By Dr. A.J. Drenth
Feeling types use their Feeling function to weigh, evaluate, and analyze their affective responses to the world. They generally experience greater saliency, variability, and diversity of emotion than Thinking types do. For Thinking types, the Feeling function is less conscious and less differentiated, making them less equipped to notice emotional fluctuations or subtleties. For every emotion in a Thinking type’s arsenal, a Feeler distinguishes numerous different feelings or feeling tones. Because Feelers discern such a breadth of emotional variations and nuances, they may feel that words are often inadequate to capture and convey their experiences. This is why many turn to poetry, music, or the arts, searching for alternate ways of understanding and expressing their affective life.
The Feeling functions also relate to the development of various tastes. Tastes are qualitative preferences—likes and dislikes. This is another reason Feeling types are drawn to exploring arts and culture, providing them with plenty of raw material to engage their Feeling function. Working with people and animals can be stimulating for similar reasons.
Extraverted Feeling (Fe) is the dominant function of the ENFJ and ESFJ types and the auxiliary for INFJ and ISFJ types. Like Extraverted Thinking, Fe is considered an extraverted Judging function. Whereas the extraverted Perceiving functions (e.g., Ne) express things in an open-ended fashion (e.g., “What do you think about…?” or “I wonder if …”), the extraverted Judging functions typically utilize declarative statements (e.g., “I feel…” or “I don’t like…”). Such differences are also conveyed through expressional tone. Consequently, on occasions where J-types (especially EJs) feel it necessary to ask questions, their tone may seem insincere because their natural aura is one of decisiveness (J) rather than receptivity (P).
Extraverted Feeling (Fe) vs. Extraverted Thinking (Te)
While the content of an Extraverted Feeling expression need not be emotional, there is a discernible difference in its packaging compared to that of Extraverted Thinking (Te). Te comes across as rather dry and monotonal. It is often devoid of significant fluctuations in volume or expressions of feeling. Since its purpose is to relay factual information in a literal and explicit fashion, it is largely unconcerned about connecting with others on a feeling level. Because of Te’s lack of expressiveness, it can be difficult to read the emotions of Te users (i.e., TJs).
In contrast to Te, Extraverted Feelers (i.e., FJ types), are more apt to wear their emotions on their sleeves; one rarely needs to guess about what FJs are feeling. Even if they don’t come out and say it right away, their feelings are typically discernible through their mannerisms and facial expressions.
When FJ types engage with others, they are looking to create a bond of shared feeling, especially “good” feeling. This requires they not only express their own feelings, but also perceive and interpret those of others. The hope is that feelings will be understood and reciprocated in a way that allows all parties to enjoy a sense of emotional resonance and harmony. The satisfaction of creating rapport and emotional harmony also leads FJs to enjoy supporting and counseling others with emotional or relational difficulties. For similar reasons, friendships are generally of great importance to FJs.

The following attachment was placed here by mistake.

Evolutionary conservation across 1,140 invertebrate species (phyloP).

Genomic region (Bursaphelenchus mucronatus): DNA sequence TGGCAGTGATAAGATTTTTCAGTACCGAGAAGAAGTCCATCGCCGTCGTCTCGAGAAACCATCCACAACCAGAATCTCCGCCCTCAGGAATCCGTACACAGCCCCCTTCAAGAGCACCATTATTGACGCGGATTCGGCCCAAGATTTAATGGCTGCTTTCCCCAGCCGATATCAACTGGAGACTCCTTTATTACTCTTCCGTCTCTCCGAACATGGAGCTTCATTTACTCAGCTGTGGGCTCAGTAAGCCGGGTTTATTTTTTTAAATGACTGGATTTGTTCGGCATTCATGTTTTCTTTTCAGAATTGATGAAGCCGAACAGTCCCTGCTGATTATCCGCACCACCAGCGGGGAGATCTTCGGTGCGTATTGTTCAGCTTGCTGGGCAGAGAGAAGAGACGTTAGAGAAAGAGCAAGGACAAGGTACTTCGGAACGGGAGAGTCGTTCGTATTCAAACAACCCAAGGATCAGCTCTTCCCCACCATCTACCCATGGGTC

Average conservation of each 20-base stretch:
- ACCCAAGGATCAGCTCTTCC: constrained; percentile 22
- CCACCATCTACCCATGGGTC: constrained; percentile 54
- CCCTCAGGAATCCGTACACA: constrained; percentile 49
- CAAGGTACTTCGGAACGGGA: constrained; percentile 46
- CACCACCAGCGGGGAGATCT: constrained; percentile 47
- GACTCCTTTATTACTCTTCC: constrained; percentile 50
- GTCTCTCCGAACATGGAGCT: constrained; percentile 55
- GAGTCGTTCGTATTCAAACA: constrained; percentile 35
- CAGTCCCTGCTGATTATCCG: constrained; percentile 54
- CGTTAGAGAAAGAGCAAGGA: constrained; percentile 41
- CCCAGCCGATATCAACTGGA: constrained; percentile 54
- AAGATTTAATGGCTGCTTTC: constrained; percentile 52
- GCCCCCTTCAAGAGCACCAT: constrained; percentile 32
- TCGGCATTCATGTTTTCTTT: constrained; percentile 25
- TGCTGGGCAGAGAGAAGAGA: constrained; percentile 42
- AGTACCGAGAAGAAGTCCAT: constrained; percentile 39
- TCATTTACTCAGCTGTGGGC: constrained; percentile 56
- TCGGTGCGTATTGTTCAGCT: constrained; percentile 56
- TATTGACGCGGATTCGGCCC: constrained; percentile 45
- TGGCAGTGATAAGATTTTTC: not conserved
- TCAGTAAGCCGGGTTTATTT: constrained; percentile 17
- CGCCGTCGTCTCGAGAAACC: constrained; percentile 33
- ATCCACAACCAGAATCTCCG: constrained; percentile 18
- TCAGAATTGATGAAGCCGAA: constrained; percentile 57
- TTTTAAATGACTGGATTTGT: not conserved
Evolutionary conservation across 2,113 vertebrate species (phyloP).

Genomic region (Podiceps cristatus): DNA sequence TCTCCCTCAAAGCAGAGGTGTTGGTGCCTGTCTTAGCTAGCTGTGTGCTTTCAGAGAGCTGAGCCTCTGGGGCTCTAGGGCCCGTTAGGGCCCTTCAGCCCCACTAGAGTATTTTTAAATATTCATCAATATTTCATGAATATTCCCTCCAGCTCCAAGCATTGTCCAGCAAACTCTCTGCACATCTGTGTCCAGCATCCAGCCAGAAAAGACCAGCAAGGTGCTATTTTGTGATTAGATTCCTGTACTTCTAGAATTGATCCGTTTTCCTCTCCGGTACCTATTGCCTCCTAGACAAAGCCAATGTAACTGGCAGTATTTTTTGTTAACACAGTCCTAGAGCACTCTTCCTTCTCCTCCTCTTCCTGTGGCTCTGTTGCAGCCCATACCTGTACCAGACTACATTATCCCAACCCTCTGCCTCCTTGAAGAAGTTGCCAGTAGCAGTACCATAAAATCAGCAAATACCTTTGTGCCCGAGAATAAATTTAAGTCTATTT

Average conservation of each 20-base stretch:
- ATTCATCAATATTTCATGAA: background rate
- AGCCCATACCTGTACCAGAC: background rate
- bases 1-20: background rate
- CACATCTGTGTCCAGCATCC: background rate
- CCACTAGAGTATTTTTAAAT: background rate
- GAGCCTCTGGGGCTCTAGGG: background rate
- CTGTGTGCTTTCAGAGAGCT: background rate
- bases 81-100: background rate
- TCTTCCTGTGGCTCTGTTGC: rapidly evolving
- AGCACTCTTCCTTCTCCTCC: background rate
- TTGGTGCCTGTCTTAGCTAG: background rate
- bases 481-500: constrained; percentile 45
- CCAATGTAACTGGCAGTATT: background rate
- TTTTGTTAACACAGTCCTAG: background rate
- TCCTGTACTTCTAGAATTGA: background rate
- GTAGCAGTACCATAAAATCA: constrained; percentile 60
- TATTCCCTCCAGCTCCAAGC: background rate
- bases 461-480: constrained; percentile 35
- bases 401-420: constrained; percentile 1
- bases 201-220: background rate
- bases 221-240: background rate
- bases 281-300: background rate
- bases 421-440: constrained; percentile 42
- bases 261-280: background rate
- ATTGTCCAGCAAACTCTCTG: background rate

Extraverted Feeling (Fe) vs. Introverted Feeling (Fi)
Fe works broadly and extensively, while Introverted Feeling (Fi) penetrates more deeply and intensively. Fe is more concerned with collective morale, while Fi focuses more on the feelings of the self or a select few individuals. Like FJs, FP types (who use Fi as their dominant or auxiliary function) tend to prefer external harmony, but this is more reflective of their personal discomfort with conflict (i.e., their own disquieting feelings) than of a genuine concern for interpersonal harmony (see our Enneagram 4 post for more on this).
The following scenario can be useful for differentiating Fe and Fi. Imagine you are involved in a social gathering, hosted by someone else, involving six couples, three of which are new to the group. Now ask yourself the following questions:
- Would I feel responsible for ensuring that the newer couples feel comfortable and at ease?
- Would I go out of my way to reach out to them and help them assimilate to the group?
- Is helping newcomers feel welcome and comfortable in social settings one of my natural skills?
Generally speaking, FJs answer “yes” to each of the above questions, whereas FPs (especially IFPs) tend to answer “no” or feel more ambivalent in their responses. IFPs generally feel less responsible for ensuring the emotional comfort of the group’s newcomers. This makes perfect sense when we consider that FPs see themselves as managers of their own emotions, so it is only natural to anticipate that others will want to do the same. FJs, on the other hand, are more inclined to help others manage their emotions, as well as to turn to others for emotional support. It therefore seems important, from the FJ perspective, to get everyone on the same emotional wavelength.
Fe and Fi also differ with respect to emotional expressiveness. FPs, in being more emotionally independent, tend to restrain and conceal their emotions. They therefore present as more outwardly measured and less animated in their gestures and expressions. FJ expressions are more direct and feeling-laden, conferring a sense of greater urgency or conviction in what they are saying. At times, it can feel like FJs (especially NFJs) have fallen into a motivational speech or diatribe in the midst of an ordinary conversation.
To learn more about Fe, be sure to explore our latest eBook, My True Type: Clarifying Your Personality Type, Preferences & Functions, which takes an in-depth look at each of the 8 functions and preferences: